A country might have a perceived travel window, but it often proves more versatile than you’d imagine, according to our specialists. Take Japan, known for its cherry blossom, but in bloom with plum blossom earlier in the year. Or, Patagonia, which offers a more contemplative time to hike ahead of its busier summer spell.
We’ve chosen five destinations that invite you to expand your horizons if your travel dates aren’t binding. Aside from alternative seasonal highlights, you’ll also avoid crowds while helping reduce your footprint and providing economic support for local communities when they need it most.
Okavango Delta, Botswana in January to April
If you want to see Botswana at its healthiest, safari between January and April. The rains, which typically begin to fall from November, have created a verdant oasis in the Okavango Delta, to the exultation of its wildlife (and photographers).
The abundance of food encourages mammals such as impala, tsessebe and lechwe to have their young. You can watch them teeter about on their skinny legs, suddenly kicking and bursting into leaps — practice for escaping the jaws of predators. Big cats, hyena and wild dog time their birthing season to coincide with that of their prey’s, whose young are easy targets for a family meal.
I love being in the bush with so much new life to discover. On one morning game drive, we were following lion tracks when my guide’s radio alerted us to something even more exciting: a lion cub had been sighted. Racing through the grassland, we arrived at a fallen tree trunk. The cub, less than a month old, was playing among the leaves, occasionally pausing to look at us cautiously.
Game drives are the best way to explore the bush at this time of year, though water levels could be high enough in some parts for a boat safari or mokoro (traditional canoe) ride.
Birdlife is abundant, with migratory species such as southern carmine bee-eaters and African skimmers boosting numbers. Malachite kingfishers cling to the reeds while pied kingfishers hover above the water before diving for a tiddler. Every so often, you hear the screech of a fish eagle or the snort of a hippo.
Brief storms are possible, but reward you with incredible sunrises and sunsets, along with the fresh scent of rain.
With your money going further, fewer visitors and more choice and availability of camps and lodges, I’d say these months are well worth considering for your Botswana safari.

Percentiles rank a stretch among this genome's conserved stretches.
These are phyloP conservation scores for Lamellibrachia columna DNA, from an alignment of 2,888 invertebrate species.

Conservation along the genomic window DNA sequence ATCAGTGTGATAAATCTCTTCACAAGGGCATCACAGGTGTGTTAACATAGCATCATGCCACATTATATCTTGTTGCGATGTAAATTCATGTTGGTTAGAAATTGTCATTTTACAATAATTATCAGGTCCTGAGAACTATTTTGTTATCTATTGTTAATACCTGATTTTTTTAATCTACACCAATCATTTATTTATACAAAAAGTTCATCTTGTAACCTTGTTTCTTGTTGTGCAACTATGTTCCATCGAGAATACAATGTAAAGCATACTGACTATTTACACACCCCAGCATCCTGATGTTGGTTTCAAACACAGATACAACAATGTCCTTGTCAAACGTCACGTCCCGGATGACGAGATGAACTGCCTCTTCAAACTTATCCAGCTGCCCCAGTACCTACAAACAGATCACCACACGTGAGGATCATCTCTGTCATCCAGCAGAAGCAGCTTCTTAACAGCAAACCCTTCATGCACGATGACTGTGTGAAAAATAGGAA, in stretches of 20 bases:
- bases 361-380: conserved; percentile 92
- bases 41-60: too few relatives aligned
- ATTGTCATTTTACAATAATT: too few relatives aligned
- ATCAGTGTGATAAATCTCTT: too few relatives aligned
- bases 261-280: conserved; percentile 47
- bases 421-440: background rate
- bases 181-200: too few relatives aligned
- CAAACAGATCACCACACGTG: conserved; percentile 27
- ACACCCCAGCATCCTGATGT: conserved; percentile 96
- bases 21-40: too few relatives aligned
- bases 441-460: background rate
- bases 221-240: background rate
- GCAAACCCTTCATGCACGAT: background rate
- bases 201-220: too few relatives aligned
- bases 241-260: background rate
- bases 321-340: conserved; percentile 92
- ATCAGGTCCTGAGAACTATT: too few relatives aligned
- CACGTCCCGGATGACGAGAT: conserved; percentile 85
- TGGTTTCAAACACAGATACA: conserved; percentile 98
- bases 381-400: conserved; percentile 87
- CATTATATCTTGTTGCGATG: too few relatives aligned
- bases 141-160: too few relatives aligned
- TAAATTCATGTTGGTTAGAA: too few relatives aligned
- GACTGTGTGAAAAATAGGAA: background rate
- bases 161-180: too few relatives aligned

Japan in February
Cherry blossom. The Japanese idolize it, and many of us want to see it. Japan’s feted flower unfurls first on the southern islands of Okinawa as early as January and the wave of blooming slowly journeys north, arriving in Kyoto in March. As the flowers open, thousands of extra visitors arrive into the city.
Skip back a few weeks, though, and you could be walking beneath clouds of white and pink star-shaped flowers in Kyoto, at a quieter time for the city, and in Japan at large. I’m not describing cherry trees, but plum trees, and, speaking as someone who lived in Japan, I can vouch that most people can’t tell the difference.
February is also a great time to see the country’s snow monkeys. The macaques unwind (research has shown the spa-like conditions soothe them) in their own purpose-made hot spring in Jigokudani Monkey Park. Although they’re so-called for living in cold climes, you can only see them in the snow for a few months a year.
The attraction draws many Japanese visitors, so this isn’t a quiet time, but I’d visit early in the day to beat the rush. What always strikes me about the monkeys, which commune to bathe in their hundreds, is the humanlike expression of satisfaction they derive from sinking into the thermal water — the same look of pleasure we get from soaking in a bath.
Kicking off in late January and running into February is the Sapporo Snow Festival. The event is deservedly popular, so plan it into your trip well ahead, but it’s worth the effort. Creation after creation of snow sculptures run for a mile along the city’s square, playing to particular themes — I still remember standing among a tableau of ballerinas, frozen in their movement.
New Zealand from May to September
If solitude is the ne plus ultra for you when hiking, you might find visiting New Zealand in its wintry months (May to September) more rewarding than at warmer times of year. You’ll also get first pick of places to stay — boutique hotels and B&Bs fill up fast in the summer — and enjoy good value for money.